These are the times that faith is for–times like this, when we and those around us need assurance that we’re not alone, and that together we will get through whatever lies ahead. Now is the time to draw close to God in prayer, and to one another in acts of kindness and love. Remember that we do not walk this road alone. Christ is, as the celtic prayer reminds us, behind and before us, within and around us, speaking to us through the words of friend and stranger. 

Christ spoke to me this morning through this beautiful prayer written by the Rev. Dr. Sam Wells from St. Martin-in-the-Field in London:

God of healing and hope, in Jesus you meet us in our places of pain and fear. Look with mercy on those who have contracted the new virus, on any who are vulnerable, and on all who feel in danger. Through this time of global concern, by your Holy Spirit bring out the best, not the worst in us. Make us more aware of our interdependence on each other and the strength that comes from being one body in your. Through Christ, our wounded healer. Amen. 

Bishop Mariann Announces Two-Week Cancellation of Public Worship Services

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God is our refuge and strength,
A very present help in trouble.
Therefore, we will not fear, though the earth be moved. . . 
Psalm 46

Dear Friends of the Diocese of Washington, 

In uncertain times, each of us has the responsibility to make choices for the public good. Now that the COVID-19 coronavirus has arrived in our communities, those choices become even more important.

As your bishop, my highest priority is the health, safety and well-being of our people, with particular concern for the most vulnerable. It is also our collective responsibility as Christians to be good neighbors, and to do our part to protect the social fabric upon which many lives depend. 

As a diocese, we have been closely monitoring the spread of COVID-19 in Washington and Maryland, and the most recent recommendations from civic and public health leaders. Two things are now clear: social distance is needed to stop the spread of the COVID-19 coronavirus, and the populations most at risk are highly represented among our congregations and clergy. 

As a result, and in consultation with Presiding Bishop Michael Curry, I am directing that all public worship services and normal parish operations be cancelled within the Episcopal Diocese of Washington and parish buildings be closed for two weeks, effective Thursday March 12. On March 25, we will assess the situation, and our hope is to reopen for Sunday worship services on March 29. This does not pertain to schools that function within church buildings that must determine their own response to present circumstances, nor does this affect ministries that serve vulnerable populations such as those experiencing hunger or homelessness. 

In the interim, we invite all members of the diocese to join us online for virtual worship services at Washington National Cathedral on Sunday March 15 and Sunday March 22. Presiding Bishop Michael Curry will preach on March 15 and I will preach on March 22. All Cathedral worship services can be accessed via www.cathedral.org, or on the Cathedral’s Facebook page.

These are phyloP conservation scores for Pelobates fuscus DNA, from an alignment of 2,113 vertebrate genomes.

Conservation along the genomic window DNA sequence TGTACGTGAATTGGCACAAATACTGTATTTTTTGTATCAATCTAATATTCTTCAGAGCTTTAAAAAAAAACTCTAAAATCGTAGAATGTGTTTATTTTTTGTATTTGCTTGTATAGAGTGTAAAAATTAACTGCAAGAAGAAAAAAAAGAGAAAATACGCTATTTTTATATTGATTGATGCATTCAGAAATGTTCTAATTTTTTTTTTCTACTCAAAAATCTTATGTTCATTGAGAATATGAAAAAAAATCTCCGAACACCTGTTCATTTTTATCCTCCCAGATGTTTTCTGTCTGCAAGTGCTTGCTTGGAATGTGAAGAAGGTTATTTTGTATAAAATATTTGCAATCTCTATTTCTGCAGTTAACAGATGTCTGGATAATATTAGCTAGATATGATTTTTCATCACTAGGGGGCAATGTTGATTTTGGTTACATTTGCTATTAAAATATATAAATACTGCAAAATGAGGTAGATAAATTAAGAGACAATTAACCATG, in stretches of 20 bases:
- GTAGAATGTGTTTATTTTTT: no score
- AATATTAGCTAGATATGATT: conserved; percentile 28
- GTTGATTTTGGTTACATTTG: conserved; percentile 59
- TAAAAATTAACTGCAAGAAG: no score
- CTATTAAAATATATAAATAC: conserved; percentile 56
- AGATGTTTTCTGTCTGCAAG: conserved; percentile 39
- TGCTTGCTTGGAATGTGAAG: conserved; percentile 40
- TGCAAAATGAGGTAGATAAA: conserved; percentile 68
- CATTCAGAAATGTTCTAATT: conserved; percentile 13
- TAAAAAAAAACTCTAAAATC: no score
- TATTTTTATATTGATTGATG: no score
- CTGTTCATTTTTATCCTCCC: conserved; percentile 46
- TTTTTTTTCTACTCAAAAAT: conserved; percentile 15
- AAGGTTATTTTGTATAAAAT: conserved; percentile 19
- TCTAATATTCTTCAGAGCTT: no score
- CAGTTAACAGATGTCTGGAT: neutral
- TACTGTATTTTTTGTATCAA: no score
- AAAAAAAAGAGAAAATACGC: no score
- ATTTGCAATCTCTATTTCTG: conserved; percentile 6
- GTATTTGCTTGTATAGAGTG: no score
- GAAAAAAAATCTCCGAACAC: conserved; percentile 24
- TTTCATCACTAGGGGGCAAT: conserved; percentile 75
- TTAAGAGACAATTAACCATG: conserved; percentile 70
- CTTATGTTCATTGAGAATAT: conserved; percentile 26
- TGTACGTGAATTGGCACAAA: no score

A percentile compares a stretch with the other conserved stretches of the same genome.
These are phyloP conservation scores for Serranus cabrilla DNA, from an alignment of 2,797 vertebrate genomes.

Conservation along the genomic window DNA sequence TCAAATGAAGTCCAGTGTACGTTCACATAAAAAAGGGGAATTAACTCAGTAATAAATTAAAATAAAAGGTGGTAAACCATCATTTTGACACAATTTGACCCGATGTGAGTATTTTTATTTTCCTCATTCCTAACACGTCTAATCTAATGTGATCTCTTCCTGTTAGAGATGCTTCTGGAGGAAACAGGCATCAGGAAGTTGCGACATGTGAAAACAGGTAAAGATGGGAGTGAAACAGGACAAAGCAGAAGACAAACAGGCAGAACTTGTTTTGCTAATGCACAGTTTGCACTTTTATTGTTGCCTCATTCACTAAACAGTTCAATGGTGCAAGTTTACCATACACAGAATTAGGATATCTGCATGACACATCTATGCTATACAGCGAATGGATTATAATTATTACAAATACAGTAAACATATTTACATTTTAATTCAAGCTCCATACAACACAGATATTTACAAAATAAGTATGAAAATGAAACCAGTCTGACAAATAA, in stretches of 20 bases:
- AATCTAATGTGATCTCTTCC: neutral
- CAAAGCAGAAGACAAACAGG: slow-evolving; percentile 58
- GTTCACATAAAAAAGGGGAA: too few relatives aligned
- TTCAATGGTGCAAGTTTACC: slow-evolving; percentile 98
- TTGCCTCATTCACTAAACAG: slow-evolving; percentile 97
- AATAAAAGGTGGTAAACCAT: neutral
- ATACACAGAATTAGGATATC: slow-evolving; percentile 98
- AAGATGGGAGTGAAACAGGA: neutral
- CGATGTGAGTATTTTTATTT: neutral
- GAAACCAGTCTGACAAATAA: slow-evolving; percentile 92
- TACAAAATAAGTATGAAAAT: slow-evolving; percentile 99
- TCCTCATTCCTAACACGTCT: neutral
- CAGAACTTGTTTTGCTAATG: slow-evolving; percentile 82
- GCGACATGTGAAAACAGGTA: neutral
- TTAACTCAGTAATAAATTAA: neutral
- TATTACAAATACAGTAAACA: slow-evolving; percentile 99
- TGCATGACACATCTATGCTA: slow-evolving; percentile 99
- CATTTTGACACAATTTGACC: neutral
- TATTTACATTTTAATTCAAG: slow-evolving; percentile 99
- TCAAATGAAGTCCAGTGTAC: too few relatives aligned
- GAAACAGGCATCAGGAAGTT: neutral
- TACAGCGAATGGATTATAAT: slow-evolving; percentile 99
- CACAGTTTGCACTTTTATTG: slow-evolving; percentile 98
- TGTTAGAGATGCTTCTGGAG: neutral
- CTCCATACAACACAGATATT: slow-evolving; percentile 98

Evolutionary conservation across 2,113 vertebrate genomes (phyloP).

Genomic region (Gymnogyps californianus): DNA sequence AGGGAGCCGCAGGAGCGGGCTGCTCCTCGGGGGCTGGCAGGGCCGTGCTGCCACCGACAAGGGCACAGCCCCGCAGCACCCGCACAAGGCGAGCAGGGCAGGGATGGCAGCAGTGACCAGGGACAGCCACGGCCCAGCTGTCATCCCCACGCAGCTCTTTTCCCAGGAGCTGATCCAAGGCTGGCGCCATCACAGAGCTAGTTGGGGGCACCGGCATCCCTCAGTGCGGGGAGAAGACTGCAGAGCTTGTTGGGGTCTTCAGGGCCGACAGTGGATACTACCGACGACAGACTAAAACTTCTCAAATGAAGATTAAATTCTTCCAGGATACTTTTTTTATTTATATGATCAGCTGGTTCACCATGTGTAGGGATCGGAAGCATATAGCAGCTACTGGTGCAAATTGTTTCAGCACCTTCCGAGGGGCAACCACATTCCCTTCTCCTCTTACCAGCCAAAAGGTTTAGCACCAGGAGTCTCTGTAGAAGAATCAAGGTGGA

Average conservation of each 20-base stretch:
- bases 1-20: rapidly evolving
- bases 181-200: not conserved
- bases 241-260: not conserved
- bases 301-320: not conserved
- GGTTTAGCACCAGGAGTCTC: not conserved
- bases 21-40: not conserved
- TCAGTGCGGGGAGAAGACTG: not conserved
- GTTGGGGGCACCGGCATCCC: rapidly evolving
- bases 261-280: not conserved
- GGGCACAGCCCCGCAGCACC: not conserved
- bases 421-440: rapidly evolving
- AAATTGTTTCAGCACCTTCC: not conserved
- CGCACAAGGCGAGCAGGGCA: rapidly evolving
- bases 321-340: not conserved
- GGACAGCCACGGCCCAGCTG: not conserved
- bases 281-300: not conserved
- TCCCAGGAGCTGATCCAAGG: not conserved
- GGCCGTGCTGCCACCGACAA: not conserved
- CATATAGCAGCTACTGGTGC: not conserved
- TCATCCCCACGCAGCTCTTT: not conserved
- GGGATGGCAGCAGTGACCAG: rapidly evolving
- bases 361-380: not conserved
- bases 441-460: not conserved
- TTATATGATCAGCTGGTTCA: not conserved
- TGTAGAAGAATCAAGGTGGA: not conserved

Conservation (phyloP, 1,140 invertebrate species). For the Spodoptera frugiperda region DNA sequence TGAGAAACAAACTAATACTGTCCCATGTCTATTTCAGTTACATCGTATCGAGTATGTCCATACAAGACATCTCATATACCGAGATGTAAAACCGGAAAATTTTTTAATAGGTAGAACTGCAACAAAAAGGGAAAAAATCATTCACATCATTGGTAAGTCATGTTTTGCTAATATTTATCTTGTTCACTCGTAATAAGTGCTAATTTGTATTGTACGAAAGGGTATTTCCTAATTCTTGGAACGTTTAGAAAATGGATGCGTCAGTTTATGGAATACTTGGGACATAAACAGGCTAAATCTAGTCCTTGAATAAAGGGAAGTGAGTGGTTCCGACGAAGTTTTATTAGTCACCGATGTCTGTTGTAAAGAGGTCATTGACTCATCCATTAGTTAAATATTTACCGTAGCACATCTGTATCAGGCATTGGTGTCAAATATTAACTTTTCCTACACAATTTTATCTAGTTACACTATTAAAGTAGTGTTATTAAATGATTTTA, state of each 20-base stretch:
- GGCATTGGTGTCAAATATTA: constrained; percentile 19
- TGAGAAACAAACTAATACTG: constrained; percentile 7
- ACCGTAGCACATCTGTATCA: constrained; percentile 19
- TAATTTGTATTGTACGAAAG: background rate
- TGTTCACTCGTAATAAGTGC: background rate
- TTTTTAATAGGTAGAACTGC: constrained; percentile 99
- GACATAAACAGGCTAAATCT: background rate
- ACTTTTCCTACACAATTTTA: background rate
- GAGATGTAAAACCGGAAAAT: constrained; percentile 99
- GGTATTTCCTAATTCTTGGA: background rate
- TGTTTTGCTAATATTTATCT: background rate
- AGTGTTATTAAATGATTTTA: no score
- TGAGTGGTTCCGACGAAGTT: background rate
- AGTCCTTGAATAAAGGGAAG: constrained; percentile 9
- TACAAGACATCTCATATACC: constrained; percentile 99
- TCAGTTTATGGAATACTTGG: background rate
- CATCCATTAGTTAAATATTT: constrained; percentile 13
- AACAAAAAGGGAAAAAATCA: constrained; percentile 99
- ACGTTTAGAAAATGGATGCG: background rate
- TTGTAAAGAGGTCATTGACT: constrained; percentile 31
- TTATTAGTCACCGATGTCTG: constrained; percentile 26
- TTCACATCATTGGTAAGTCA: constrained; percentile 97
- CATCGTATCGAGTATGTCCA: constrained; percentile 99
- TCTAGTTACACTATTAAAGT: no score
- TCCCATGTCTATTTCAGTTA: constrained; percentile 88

Some congregations already have the capacity for on-line and telephone based worship gatherings, while others are just beginning to explore that option. We are gathering online worship and meeting resources on the diocesan website and will send a link to that site tomorrow,  as well as information regarding pastoral care, emergency financial assistance, and virtual gatherings throughout the diocese. 

My goal in cancelling services and providing a virtual option for all in the diocese is to free up the time and energy of clergy and lay leadership across the diocese to assess the pastoral needs of your people and to reach out to civic partners, so that we aid in the care of our communities. 

I am painfully aware of the significance of this change, and what it will mean for people all across this region. I understand the spiritual and financial implications, the headaches and frustrations, and I share this disappointment that we, as worshipping communities, will not be able to gather.

However, I am equally aware of the responsibilities we have as people of faith who follow the one who came among us as one who served. Not only do we have a moral, religious and civic obligation to take whatever steps are necessary to aid our communities in stemming the spread of this virus, we exist in order to love and serve our neighbors. It is what faith communities do best in times of need. 

To be sure, we will have situations or particular needs arise at individual parishes that need attention or consideration, and I invite our clergy to contact diocesan staff for guidance.

We are indeed in uncharted waters — not just as a diocese, but as a country and as a global human family. As people of faith, these are the times for us to draw closer to God and to look to the Scriptures, where we can find comfort and reassurance:

“No, in all these things we are more than conquerors through him who loved us. For I am convinced that neither death, nor life, nor angels, nor rulers, nor things present, nor things to come, nor powers, nor height, nor depth, nor anything else in all creation, will be able to separate us from the love of God in Christ Jesus our Lord.” Romans 8: 37-39